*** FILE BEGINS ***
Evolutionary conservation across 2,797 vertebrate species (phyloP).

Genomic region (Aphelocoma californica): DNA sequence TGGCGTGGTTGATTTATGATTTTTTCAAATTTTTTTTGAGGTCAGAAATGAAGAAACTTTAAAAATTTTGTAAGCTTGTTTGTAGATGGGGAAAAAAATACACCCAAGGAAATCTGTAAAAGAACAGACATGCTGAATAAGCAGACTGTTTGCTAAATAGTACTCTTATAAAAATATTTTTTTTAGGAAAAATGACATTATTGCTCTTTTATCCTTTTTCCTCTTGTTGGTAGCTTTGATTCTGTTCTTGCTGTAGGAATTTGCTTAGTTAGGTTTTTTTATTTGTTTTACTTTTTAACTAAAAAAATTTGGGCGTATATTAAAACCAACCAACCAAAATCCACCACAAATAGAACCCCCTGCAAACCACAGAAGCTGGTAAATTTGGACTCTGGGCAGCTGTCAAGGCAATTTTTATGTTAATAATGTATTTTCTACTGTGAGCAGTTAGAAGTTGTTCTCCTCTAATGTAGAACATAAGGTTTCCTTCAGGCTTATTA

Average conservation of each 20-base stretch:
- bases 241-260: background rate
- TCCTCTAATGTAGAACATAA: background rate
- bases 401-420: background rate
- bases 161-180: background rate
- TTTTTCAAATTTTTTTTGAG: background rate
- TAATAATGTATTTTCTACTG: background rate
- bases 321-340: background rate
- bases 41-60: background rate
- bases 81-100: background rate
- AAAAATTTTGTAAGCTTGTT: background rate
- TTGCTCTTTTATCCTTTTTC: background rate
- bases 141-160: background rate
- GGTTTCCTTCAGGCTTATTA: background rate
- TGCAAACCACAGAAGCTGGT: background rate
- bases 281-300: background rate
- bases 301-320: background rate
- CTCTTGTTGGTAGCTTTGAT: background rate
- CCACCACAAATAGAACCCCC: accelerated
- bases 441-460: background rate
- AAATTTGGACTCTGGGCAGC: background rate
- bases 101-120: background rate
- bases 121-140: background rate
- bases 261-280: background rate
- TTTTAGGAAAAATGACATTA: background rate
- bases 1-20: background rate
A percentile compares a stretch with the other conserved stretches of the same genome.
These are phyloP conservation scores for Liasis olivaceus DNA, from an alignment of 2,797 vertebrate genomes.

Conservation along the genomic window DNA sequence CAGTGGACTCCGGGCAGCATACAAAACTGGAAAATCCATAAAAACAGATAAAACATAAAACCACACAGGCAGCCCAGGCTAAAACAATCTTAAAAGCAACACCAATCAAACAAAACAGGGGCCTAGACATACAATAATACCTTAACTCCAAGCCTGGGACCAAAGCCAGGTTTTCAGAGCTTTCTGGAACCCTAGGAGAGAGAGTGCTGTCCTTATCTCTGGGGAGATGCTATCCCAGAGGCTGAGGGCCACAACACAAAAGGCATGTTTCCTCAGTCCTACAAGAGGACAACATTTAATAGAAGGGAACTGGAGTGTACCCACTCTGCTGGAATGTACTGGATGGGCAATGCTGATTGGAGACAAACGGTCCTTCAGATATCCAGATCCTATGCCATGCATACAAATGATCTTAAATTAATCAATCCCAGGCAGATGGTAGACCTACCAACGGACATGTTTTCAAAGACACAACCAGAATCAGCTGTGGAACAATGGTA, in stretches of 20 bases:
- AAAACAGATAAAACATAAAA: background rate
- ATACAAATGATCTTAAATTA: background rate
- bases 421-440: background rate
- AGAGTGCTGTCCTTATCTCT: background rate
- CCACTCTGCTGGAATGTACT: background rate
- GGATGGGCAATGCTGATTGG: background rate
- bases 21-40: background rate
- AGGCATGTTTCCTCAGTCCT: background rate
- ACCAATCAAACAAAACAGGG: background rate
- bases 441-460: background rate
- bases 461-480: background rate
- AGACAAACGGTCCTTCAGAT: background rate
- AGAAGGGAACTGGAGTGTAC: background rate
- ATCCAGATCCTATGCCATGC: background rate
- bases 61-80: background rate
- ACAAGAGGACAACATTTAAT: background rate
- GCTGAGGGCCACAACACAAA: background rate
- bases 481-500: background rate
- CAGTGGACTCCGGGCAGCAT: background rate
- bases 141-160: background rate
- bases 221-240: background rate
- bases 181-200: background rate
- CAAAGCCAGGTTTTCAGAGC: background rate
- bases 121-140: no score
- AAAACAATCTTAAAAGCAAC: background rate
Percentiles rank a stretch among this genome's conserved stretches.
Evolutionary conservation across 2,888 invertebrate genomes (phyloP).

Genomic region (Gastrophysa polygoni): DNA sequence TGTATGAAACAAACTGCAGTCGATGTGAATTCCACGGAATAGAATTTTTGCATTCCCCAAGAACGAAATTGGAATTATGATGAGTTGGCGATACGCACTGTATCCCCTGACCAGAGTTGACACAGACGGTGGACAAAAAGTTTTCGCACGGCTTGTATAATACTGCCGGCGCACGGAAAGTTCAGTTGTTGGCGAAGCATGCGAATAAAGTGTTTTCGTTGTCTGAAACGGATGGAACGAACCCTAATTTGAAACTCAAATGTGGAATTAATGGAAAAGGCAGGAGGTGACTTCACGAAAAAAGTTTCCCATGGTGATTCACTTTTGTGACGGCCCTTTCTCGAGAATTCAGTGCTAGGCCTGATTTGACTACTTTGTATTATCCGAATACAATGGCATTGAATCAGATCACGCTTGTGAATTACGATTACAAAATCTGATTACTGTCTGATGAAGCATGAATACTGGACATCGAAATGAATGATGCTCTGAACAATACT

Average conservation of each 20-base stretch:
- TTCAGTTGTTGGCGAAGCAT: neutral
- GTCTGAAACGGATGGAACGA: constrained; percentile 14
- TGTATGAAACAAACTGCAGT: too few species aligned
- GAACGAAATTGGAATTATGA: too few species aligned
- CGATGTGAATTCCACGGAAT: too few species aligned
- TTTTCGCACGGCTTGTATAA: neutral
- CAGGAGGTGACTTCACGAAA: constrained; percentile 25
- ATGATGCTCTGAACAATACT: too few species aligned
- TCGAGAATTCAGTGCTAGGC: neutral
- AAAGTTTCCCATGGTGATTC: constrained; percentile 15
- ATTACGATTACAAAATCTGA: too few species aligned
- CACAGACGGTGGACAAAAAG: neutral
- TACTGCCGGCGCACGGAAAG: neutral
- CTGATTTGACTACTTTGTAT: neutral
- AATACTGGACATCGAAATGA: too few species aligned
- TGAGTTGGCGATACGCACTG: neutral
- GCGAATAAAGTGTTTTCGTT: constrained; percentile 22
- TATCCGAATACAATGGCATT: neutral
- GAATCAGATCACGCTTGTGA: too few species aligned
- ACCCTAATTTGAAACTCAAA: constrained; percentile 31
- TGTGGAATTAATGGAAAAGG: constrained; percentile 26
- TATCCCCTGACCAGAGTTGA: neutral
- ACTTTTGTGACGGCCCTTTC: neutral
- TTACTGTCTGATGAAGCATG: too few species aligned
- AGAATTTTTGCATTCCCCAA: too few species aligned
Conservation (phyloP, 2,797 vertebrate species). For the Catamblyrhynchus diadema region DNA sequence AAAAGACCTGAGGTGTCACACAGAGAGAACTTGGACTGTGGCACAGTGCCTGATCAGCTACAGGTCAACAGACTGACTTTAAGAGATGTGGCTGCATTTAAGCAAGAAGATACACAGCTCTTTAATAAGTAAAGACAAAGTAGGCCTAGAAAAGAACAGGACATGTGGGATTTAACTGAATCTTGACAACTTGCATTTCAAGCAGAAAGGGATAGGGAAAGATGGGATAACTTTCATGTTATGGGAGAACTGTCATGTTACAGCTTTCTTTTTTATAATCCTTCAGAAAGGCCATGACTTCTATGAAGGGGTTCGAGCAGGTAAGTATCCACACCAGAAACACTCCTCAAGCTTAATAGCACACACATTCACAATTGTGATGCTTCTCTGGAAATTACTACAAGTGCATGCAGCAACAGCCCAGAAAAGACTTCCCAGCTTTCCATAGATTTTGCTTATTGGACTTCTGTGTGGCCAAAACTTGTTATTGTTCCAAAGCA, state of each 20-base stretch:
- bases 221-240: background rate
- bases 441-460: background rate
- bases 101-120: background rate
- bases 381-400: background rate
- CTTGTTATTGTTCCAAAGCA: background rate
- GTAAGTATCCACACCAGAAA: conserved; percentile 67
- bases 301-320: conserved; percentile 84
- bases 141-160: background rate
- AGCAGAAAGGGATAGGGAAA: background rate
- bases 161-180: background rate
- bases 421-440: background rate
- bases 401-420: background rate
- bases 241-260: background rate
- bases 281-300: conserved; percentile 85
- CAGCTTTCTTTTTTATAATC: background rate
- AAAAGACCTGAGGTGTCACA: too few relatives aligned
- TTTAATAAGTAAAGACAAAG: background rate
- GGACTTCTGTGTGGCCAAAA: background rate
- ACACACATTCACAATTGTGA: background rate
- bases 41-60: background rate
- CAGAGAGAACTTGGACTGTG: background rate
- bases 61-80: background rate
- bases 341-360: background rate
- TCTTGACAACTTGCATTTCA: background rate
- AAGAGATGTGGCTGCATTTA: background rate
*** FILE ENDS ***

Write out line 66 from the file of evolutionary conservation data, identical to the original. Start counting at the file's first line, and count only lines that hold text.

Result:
- TTTTCGCACGGCTTGTATAA: neutral